By Cornelia Dean
JUNEAU, Alaska — Global warming conjures images of rising seas that threaten coastal areas. But in Juneau, as almost nowhere else in the world, climate change is having the opposite effect: As the glaciers here melt, the land is rising, causing the sea to retreat.
Morgan DeBoer opened a nine-hole golf course, above, at the mouth of Glacier Bay in 1998 on land that did not exist when his family settled in the area 50 years ago.
“The highest tides of the year would come into what is now my driving range area,” Mr. DeBoer said.
Now, with the high-tide line receding even farther, he is contemplating adding another nine holes.
“It just keeps rising,” he said.
The geology is complex, but it boils down to this: Relieved of billions of tons of glacial weight, the land has risen much as a cushion regains its shape after someone gets up from a couch. The land is ascending so fast that the rising seas — a ubiquitous byproduct of global warming — cannot keep pace. As a result, the relative sea level is falling, at a rate “among the highest ever recorded,” according to a 2007 report by a panel of experts convened by Mayor Bruce Botelho of Juneau.
Greenland and a few other places have experienced similar effects from widespread glacial melting that began more than 200 years ago, geologists say. But, they say, the effects are more noticeable in and near Juneau, where most glaciers are retreating 30 feet a year or more.
As a result, the region faces unusual environmental challenges. As the sea level falls relative to the land, water tables fall, too, and streams and wetlands dry out. Land is emerging from the water to replace the lost wetlands, shifting property boundaries and causing people to argue about who owns the acreage and how it should be used. And meltwater carries the sediment scoured long ago by the glaciers to the coast, where it clouds the water and silts up once-navigable channels.
A few decades ago, large boats could sail regularly along Gastineau Channel between Downtown Juneau and Douglas Island, to Auke Bay, a port about 10 miles to the northwest. Today, much of the channel is exposed mudflat at low tide. “There is so much sediment coming in from the Mendenhall Glacier and the rivers — it has basically silted in,” said Bruce Molnia, a geologist at the United States Geological Survey who studies Alaskan glaciers.
Already, people can wade across the channel at low tide — or race across it, as they do in the Mendenhall Mud Run. At low tide, the navigation buoys rest on mud.
Eventually, as the land rises and the channel silts up, Douglas Island will be linked to the mainland by dry land, said Eran Hood, a hydrologist at the University of Alaska Southeast and an author of the 2007 report, “Climate Change: Predicted Impacts on Juneau.”
When that happens, Dr. Hood said, the Mendenhall Wetlands State Game Refuge, 4,000 acres of boggy habitat, will be lost. “That wetland will have nowhere else to go,” he said.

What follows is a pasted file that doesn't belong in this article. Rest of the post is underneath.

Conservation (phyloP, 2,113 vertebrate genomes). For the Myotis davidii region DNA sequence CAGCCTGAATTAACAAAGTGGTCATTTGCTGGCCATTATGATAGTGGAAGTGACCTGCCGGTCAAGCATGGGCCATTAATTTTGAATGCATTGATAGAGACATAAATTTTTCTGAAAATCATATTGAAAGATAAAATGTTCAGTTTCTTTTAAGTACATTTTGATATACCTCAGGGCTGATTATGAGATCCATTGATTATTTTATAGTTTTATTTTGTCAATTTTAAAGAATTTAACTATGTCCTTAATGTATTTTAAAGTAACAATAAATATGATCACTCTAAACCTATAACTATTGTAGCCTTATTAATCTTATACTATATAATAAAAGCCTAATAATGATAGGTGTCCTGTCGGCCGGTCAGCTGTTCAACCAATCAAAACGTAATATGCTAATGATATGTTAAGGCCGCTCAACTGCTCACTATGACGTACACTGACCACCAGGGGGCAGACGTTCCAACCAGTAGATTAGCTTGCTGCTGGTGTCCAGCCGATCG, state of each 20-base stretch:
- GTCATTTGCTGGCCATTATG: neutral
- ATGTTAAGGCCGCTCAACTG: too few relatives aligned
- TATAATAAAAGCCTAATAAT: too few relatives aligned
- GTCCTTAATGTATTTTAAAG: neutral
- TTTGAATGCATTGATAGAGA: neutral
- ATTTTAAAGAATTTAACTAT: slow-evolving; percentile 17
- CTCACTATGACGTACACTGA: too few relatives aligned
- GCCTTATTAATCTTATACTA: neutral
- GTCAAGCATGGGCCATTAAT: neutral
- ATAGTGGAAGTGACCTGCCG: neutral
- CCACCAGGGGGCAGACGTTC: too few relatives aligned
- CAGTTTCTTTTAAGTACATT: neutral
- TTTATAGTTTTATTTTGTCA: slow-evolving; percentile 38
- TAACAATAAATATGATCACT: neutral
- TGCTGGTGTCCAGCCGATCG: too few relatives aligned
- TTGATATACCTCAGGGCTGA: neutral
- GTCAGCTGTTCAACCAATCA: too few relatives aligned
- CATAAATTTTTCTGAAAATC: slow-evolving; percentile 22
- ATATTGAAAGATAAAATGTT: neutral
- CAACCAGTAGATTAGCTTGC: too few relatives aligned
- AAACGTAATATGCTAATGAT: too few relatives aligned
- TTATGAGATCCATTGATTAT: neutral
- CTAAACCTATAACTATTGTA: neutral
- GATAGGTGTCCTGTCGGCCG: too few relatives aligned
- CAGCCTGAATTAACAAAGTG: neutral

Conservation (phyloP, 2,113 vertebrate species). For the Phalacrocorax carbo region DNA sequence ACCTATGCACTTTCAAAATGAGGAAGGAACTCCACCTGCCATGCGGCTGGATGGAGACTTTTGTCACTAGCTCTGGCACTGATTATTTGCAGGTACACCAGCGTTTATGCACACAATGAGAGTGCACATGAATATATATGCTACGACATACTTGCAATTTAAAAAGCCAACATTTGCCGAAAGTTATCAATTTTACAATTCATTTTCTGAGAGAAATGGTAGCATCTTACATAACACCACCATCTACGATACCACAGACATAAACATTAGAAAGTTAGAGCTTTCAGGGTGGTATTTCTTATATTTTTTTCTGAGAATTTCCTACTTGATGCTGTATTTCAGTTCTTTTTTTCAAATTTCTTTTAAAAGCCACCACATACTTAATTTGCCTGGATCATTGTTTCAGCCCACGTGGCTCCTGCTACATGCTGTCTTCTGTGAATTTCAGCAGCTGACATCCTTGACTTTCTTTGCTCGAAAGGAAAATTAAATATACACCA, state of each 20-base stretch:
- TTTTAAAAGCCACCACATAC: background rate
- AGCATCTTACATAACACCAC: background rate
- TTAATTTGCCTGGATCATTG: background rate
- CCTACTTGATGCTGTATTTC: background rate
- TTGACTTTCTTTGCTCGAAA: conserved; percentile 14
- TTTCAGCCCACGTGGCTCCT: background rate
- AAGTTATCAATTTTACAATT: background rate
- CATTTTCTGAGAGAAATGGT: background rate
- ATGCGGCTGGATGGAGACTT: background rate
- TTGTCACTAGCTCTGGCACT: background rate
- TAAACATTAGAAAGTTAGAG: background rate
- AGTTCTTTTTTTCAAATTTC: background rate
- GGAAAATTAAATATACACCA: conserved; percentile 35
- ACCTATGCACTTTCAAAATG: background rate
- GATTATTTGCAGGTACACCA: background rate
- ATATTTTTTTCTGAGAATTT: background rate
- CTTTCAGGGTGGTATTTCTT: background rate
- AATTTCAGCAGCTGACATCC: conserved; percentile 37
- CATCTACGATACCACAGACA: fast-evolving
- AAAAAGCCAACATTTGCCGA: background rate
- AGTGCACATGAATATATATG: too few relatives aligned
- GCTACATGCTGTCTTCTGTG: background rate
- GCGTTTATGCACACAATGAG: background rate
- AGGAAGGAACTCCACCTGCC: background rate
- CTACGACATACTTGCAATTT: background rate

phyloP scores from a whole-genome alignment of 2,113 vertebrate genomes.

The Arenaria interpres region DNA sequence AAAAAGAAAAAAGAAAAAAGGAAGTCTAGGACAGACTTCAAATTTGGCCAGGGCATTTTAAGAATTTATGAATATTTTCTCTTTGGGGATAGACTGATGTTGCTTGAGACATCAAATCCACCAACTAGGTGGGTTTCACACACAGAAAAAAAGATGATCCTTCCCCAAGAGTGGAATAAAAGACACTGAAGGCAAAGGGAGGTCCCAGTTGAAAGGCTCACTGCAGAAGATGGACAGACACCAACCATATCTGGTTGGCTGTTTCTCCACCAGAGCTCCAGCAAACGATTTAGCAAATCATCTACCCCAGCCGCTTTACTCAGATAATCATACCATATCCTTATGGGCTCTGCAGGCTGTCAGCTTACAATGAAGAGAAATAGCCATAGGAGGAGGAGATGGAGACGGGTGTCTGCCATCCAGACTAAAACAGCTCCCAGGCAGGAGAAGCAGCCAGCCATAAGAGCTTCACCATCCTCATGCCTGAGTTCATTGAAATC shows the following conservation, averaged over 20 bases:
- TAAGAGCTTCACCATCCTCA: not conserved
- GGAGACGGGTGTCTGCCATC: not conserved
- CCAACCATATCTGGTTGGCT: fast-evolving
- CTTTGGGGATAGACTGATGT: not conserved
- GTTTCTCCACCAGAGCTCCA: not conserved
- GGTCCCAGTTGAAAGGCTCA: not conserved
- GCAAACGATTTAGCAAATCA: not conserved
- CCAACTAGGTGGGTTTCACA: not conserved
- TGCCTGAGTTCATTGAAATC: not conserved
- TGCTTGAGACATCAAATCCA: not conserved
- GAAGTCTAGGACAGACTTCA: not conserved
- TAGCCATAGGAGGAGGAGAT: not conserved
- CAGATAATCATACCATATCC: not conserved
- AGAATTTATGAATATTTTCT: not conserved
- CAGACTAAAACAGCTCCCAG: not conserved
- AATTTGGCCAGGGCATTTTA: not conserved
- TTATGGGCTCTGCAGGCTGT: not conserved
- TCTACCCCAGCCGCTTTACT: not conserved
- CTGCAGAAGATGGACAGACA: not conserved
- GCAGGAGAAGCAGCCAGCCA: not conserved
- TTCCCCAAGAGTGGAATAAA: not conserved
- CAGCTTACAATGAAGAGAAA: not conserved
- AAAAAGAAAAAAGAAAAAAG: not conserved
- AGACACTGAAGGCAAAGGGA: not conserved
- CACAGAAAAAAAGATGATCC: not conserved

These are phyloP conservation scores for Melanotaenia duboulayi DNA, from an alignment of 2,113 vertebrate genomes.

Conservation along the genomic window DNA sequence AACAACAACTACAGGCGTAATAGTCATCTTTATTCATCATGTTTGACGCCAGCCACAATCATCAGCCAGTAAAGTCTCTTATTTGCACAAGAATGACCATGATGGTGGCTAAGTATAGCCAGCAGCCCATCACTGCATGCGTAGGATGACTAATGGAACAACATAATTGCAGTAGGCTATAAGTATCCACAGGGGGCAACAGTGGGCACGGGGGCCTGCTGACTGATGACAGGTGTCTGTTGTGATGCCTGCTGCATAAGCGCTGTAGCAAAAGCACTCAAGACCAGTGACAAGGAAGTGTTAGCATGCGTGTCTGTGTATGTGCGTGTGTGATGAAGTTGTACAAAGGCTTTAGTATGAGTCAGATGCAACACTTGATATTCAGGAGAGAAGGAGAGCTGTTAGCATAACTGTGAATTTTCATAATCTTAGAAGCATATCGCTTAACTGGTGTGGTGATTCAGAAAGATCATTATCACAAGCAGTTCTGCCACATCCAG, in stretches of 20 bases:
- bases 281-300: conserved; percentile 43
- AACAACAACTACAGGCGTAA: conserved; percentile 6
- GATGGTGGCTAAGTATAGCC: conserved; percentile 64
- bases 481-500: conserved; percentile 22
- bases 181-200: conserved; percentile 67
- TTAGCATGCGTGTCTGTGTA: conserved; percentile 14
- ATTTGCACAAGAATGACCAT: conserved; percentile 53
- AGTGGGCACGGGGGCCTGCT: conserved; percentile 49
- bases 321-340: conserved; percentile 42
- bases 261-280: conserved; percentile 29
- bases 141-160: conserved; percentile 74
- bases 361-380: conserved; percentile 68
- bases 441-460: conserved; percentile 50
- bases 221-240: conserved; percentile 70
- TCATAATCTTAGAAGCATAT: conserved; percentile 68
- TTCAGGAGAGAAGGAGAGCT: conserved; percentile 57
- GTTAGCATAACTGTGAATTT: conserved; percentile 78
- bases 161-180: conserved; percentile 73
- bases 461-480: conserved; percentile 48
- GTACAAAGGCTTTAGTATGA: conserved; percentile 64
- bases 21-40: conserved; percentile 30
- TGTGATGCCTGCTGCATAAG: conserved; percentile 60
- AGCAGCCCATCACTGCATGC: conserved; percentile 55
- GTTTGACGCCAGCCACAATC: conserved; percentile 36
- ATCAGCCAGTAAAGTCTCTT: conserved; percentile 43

In some places along the coast, the change has been so rapid that kayakers whose charts are not up-to-the-minute can find themselves carrying their boats over shoals that are now so high and dry they now support grass or even small trees.
In and around Juneau, “you can walk around and see what was underwater is turning into grassland and eventually into forest,” Dr. Hood said.
The topographical changes have threatened crucial ecosystems and even locally vital species like salmon.
“The lifeblood of our region has been salmon species and their return — and what is the impact when they return and the streams are dry?” said Mayor Botelho, who was born and raised in Juneau. “The salmon is bound to our identity as a region, who we are.”
He said he did not think that any species were in imminent danger, but added, “Anyone who is following climate change has to see that there are risks, perhaps great ones.”
Dr. Hood said many people in Juneau had hoped to maintain a waterway called Duck Creek as a salmon stream. But small streams like that “appear to be drying out,” he said. “There are a lot of people in town saying, Let’s just let it return to a greenway.”
Relative to the sea, land here has risen as much as 10 feet in little more than 200 years, according to the 2007 report. As global warming accelerates, the land will continue to rise, perhaps three more feet by 2100, scientists say.
The rise is further fueled by the movement of the tectonic plates that form the earth’s crust. As the Pacific plate pushes under the North American plate, Juneau and its hilly Tongass National Forest environs rise still more.
“When you combine tectonics and glacial readjustment, you get rates that are incomprehensible,” Dr. Molnia said.
In Gustavus, where Mr. DeBoer’s property is, the land is rising almost three inches a year, Dr. Molnia said, making it “the fastest-rising place in North America.”
In addition to expanding the golf course, Mr. DeBoer is negotiating with the Nature Conservancy to preserve some of the newly emergent land. He can do both, he said, because the high tide line has pushed almost a mile out to sea since his family first homesteaded on the property.
Where the shoreline is relatively flat, “it doesn’t take much uplift to make quite a bit of difference,” Mr. DeBoer said.
Kristin White, a 28-year-old schoolteacher who grew up in Haines, a town north of here, is from another family in the area whose real estate grew as land rose. When her father tried to sell some property in Haines, she said, “he had to have it resurveyed.”
But for Ms. White, who has vivid memories of visiting the Mendenhall glacier as a child, the gain in acreage has been bittersweet. Seeing the glacier retreat, she said, is “as if you lived in the Smoky Mountains and you were used to seeing certain peaks — and they disappeared. It’s just totally, totally sad.”